As a gay student, senior Michael Willis feels that there is no hostility towards him, but there is some tension when there is discussion of Gay, Lesbian, Bisexual and Transgender (GLBT) topics.

Yet, Fairfield did not make the list of the top 100 schools offering the friendliest climate for GLBT students as published in a book by The Advocate, a widely popular source of information for the gay and lesbian community.

“I might talk about sexual orientation in political discussion but I never really openly talk about me being gay because it shouldn’t be an issue amongst friends and peers,” said Willis. “A strong majority of the people here are not hostile and [are] rather friendly. On occasion, they might improperly use terms such as ‘gay’ or ‘queer’ but that doesn’t mean they are, for the large part, unfriendly.”

Director of the Center for Multicultural Relations Larri W. Mazon says that even the use of such improper terminology should not be tolerated.

“The threat of violence, although subtle, is minimal on this campus,” said Mazon. “It’s our responsibility as adults of this campus to take a tough position on mistreatment. Period.”

Mazon feels that increasing acceptance of the GLBT students parallels the development of discussion groups among the straight community.

“I don’t think this campus is GLBT unfriendly,” said Mazon. “But there is a level of ignorance where the idea of sexual diversity that has not been fully processed by the straight community.”

An example of such an opportunity for discussion will soon take place as of the recipients of the diversity grant award plan on conducting campus-wide survey research on attitudes towards GLBT individuals.

Michael Barrett ’07, team leader of the diversity grant group called “Collegiate Closet,” believes the campus is not necessarily gay-friendly as it is just becoming aware of the growing community.

“I still see through people’s verbal communication that there is still an unconscious sense of homophobia,” said Barrett. “They may automatically deny it, but they don’t realize what constitutes as homophobia – saying ‘that’s so gay’ or using the word ‘fag.'”

With National Coming Out Day now in the rear view mirror, GLBT students at Fairfield say they are finding little difficulty seeking acceptance from the campus community.

The Advocate’s 389-page book gauges its ranking based on a variety of criteria ranging from the amount of sexual diversity courses offered to the number of resource groups available on campus.

Once the Advocate’s analysis is completed, a “gay point average” is calculated for each school. The top 100 most gay-friendly list includes well-known schools such as MIT, Tufts University, and the University of Massachusetts at Amherst.

Although Fairfield may not be on this particular list, many feel that the school has taken great strides within the last few years.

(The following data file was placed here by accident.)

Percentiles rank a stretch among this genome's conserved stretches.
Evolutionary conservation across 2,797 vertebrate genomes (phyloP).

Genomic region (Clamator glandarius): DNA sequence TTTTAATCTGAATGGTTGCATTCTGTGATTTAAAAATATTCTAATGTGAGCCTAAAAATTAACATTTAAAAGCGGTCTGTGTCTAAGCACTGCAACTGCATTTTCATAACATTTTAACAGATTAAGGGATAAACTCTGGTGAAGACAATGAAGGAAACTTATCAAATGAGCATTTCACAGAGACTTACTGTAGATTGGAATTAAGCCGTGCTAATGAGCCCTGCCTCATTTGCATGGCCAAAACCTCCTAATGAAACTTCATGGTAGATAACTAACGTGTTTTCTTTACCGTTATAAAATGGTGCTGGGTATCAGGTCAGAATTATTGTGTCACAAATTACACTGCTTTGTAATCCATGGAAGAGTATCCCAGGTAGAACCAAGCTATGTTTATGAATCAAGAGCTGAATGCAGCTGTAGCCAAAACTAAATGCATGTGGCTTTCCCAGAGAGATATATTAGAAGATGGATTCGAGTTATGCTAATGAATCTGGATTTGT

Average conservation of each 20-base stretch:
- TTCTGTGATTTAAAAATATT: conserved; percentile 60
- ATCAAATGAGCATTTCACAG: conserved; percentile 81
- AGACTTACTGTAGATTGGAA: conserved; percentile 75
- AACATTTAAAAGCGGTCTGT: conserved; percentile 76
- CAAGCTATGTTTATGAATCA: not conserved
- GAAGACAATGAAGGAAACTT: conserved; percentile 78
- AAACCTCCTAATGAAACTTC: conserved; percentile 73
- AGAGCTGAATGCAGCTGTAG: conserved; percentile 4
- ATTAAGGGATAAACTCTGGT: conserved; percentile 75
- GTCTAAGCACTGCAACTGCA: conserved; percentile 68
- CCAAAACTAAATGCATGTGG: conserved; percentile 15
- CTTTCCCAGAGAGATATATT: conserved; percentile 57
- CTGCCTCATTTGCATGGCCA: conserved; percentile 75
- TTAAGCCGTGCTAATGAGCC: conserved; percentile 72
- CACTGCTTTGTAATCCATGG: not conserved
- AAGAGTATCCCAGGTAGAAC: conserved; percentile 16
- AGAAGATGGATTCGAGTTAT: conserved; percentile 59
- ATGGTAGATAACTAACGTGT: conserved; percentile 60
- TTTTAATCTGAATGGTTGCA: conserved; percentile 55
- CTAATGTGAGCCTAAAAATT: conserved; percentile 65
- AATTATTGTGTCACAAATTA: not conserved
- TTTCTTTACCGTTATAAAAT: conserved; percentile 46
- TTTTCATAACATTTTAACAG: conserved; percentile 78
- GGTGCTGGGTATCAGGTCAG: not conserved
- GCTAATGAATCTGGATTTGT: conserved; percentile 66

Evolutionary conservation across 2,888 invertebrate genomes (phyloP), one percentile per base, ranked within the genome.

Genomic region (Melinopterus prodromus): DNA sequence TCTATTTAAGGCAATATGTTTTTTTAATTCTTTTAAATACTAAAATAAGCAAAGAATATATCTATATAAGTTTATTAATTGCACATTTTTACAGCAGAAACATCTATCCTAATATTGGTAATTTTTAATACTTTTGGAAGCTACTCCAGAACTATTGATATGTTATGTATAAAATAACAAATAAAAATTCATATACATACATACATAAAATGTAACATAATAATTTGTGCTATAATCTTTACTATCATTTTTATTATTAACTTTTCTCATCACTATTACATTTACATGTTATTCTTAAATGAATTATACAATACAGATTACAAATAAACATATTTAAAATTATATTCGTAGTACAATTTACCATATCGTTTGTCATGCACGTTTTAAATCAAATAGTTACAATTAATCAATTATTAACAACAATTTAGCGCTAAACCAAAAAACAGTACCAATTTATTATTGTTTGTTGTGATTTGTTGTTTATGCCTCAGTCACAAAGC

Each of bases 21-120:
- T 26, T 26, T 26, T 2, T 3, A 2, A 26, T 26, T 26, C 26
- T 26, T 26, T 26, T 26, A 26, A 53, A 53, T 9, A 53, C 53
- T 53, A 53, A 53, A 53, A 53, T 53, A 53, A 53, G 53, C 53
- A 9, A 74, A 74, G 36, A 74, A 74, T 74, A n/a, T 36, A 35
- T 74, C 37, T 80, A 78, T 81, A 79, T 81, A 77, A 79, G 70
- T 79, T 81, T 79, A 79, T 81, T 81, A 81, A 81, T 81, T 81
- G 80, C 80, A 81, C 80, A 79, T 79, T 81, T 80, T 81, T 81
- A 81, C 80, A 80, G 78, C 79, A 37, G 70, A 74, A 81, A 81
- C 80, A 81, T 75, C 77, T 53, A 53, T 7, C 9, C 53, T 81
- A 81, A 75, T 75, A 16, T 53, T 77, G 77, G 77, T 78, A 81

One professor marked the cancellation of the marriage forum in the spring of 2005 as the turning point.

“The marriage forum cancellation was a very unfortunate event in this school’s history,” said David Gudelunas, assistant professor in the communication department. “However, I think the aftermath has shown that students, faculty and administration have become far more sensitive towards issues of diversity, academic freedom, and the particular needs of sexual minorities on campus.”

To raise Fairfield’s “gay point average,” some students feel that an academic environment is more suited for increasing awareness instead of the aforementioned publicly open discussion.

“I feel that people who are open to such talks would speak out. But those who aren’t open to it would not commit themselves to such discussions,” said Willis. “The best way to address it would be to include it more so in the curriculum such as including more sexual diversity courses.”

With aid from the University administration, one of the goals outlined for the “Collegiate Closets” is to establish a sexual study minor within the next five years.

Frank Fraioli, president of the Fairfield University Alliance and also a team member of diversity grant group credits the administration, namely University President Jeffery von Arx, for their supportive words and actions in recent times.

“We get support for Coming Out Day, the Gender Bender Ball, and a variety of other functions,” said Fraioli. “Fr. von Arx personally requests to meet with Alliance at least once per semester. He has been very open and assertive in giving us a voice.”

However, Fraioli feels that the campus community’s active opinions are gay-neutral and that the key to raising gay friendliness around campus is through the admissions process.

“In terms of it being gay-friendly for a gay student and having a gay community, it’s lacking,” said Fraioli. “The missing piece is the recruitment of the gay population to increase the GLBT influence. You can check high schools for gay-straight alliances; you can look at students who are in those groups when recruiting.”

Willis disagreed as he recalled his own adolescent experiences.”High school is a confusing time for many students. I think it would be irresponsible for a college to go in and actively recruit GLBT students because it might just add to that confusion.”

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